Giveaways

Garlic: To Press Or Not To Press

Garlic

{See below about winning the garlic press to end all garlic presses.}

Over the years, I’ve gone back and forth on this burning issue: is it a good idea to press garlic?

The question sparks surprisingly violent debates, and often there’s an undercurrent of judgment (“real cooks just chop”) that I find out of place in any cooking discussion: there’s no single right way of doing anything, just different skills and circumstances.

As far as I can tell, here are the pros of each method:

Pros of pressing garlic:

– In just a few seconds and a single gesture, you get garlic pulp that you can add to your dish right away.
– If your knife skills aren’t those of a pro, it can be a challenge to get the garlic chopped evenly so it will cook evenly.
– Pressed garlic blends smoothly with other ingredients, which is particularly useful if you use it raw.
– It limits the lingering smell on your fingers, since you can avoid touching the garlic altogether if you prefer.

Pros of chopping by hand:

– It takes more time to clean the average garlic press than a knife and a cutting board, which you would probably have to clean anyway.
– No one-trick pony taking up space in your utensil drawer.
– You have control over how finely or roughly your garlic is cut.
– You use the whole clove, with none wasted in the crevices of the press.

In my own kitchen, I use a bit of both methods, and sometimes I’ll use my Microplane grater, too. I will usually chop my garlic if I’m already chopping other ingredients, but I reach for the garlic press when I’m pressed for time (ha ha), especially if I add the garlic as a second thought when I’m improvising a dish.

Continue reading »

Desert Island Dishes (Contest Results)

Seychelles house

Many thanks to those of you who participated in the Desert Island Dishes contest! It was a treat to read through your entries.

It was hard to pick just three, but it had to be done, and Thomas Blythe and I narrowed it down to the following, which showed inventiveness and common sense, and just plain made us hungry. Their authors will receive a Desert Island Dishes cookbook and a Maldon seasoning box.

Continue reading »

Desert Island Dishes: A Contest

Ilet Saint-Pierre

You’ve likely heard of Maldon sea salt, an English salt that comes in large, pyramid-shaped, flaky crystals, a format that makes them both very pretty, and easy to pinch and crush and sprinkle.

The Maldon Salt Company is a fourth-generation family business that’s celebrating its 130th anniversary this year, and they’ve invited me to participate in the Desert Island Dishes campaign* they’ve launched to mark the occasion.

The idea is to ask chefs and home cooks to play this little parlor game: “You wake up and find yourself on an empty beach; a castaway on a desert island**. Water is in good supply and there’s a handy cave for shelter just around the corner. Food is what you’re worrying about. Luckily, you’ve been given the miraculous option to create any dish in the world. The catch is: you’re stuck with it.” What would that dish be?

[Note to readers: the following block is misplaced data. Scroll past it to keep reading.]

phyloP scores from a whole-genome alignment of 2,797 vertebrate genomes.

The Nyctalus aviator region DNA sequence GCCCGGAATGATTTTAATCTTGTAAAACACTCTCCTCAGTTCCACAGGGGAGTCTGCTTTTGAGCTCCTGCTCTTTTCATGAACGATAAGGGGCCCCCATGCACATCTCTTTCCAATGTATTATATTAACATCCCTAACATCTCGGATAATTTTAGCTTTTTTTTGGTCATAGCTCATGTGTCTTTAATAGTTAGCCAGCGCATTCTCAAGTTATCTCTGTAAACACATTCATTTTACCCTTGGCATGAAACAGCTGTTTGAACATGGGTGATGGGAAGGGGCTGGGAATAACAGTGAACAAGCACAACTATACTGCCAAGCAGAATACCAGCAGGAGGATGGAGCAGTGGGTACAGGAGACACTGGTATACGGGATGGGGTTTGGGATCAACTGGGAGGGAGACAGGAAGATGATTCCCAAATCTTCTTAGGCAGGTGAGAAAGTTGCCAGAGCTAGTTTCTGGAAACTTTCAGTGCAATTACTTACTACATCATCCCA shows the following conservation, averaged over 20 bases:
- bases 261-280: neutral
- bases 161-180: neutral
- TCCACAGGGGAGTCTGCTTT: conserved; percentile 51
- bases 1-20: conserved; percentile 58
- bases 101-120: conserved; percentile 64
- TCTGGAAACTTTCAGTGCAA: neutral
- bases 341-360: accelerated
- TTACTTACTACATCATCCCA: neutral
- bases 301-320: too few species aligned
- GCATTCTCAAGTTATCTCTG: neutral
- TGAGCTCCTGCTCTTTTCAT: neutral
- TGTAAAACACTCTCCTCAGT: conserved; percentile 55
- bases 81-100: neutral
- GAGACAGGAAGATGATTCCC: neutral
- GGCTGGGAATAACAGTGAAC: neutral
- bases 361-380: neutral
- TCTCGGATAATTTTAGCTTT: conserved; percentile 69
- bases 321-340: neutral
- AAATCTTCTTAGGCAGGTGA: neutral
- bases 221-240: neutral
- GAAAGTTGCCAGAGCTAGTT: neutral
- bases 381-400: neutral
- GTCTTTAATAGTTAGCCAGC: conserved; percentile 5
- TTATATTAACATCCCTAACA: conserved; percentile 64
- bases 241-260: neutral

I love this sort of game, and in fact, we play a similar one on roadtrips with Maxence. (“If you could only watch a single movie for the rest of your life, would it be… Scarface or Blade Runner?” or “If you could only pick one vacation destination for the rest of your life, would you choose… Japan or Italy?” It’s as much fun to come up with the questions as it is to ponder one’s options.)

So I was happy to play along, and my answer — “Pasta with radish greens, briefly sautéed with garlic, topped with toasted almonds and a pinch of Maldon Sea Salt” — is printed on the side of Maldon Salt boxes now up on grocery store shelves across the UK, which is fun to think about.

{Read on for the contest details!}

Maldon Salt

Continue reading »

Pastries for Hope

Menu for Hope
Image courtesy of Heidi Swanson

For the second time now, Pim has put on her fundraiser hat and enrolled us food bloggers to help: in this new Menu for Hope campaign, she is organizing a virtual raffle to raise money for the earthquake victims in Northern India and Pakistan, who are still in dire need of help. The funds will be collected by Unicef through the First Giving website (and no money will pass through our hands).

How does this work? Each participating food blogger has donated a prize for the raffle, and the list can be found here — quite the Prévert inventory. Readers are invited to donate $5, which will get them a raffle ticket and a chance to win the prize of their choice. You are more than welcome to give more if you can: each $5 will get you one chance to win. Don’t forget to note, in the comment section of your donation, which prize(s) you are interested in. At the end of the campaign on Dec. 23, we will have a drawing and pick one winner per prize. The results will be announced after Jan. 1.

The gift I am contributing is the gift of haute-couture sweets: I will treat the winner to pastries at Pierre Hermé as soon as he or she sets foot in Paris, to be gaily sampled (read: devoured) with a cup of tea at the nearby Café de la Mairie, sitting at the terrace if it’s sunny. For examples of what that might entail, you can read some of my past accounts. Think you might like that? Then head over to the First Giving website and donate $5 for your raffle ticket!

Get the newsletter

Receive FREE email updates with all the latest recipes, plus exclusive inspiration and Paris tips. You can also choose to be notified when a new post is published.

View the latest edition of the newsletter.






[13]
[13]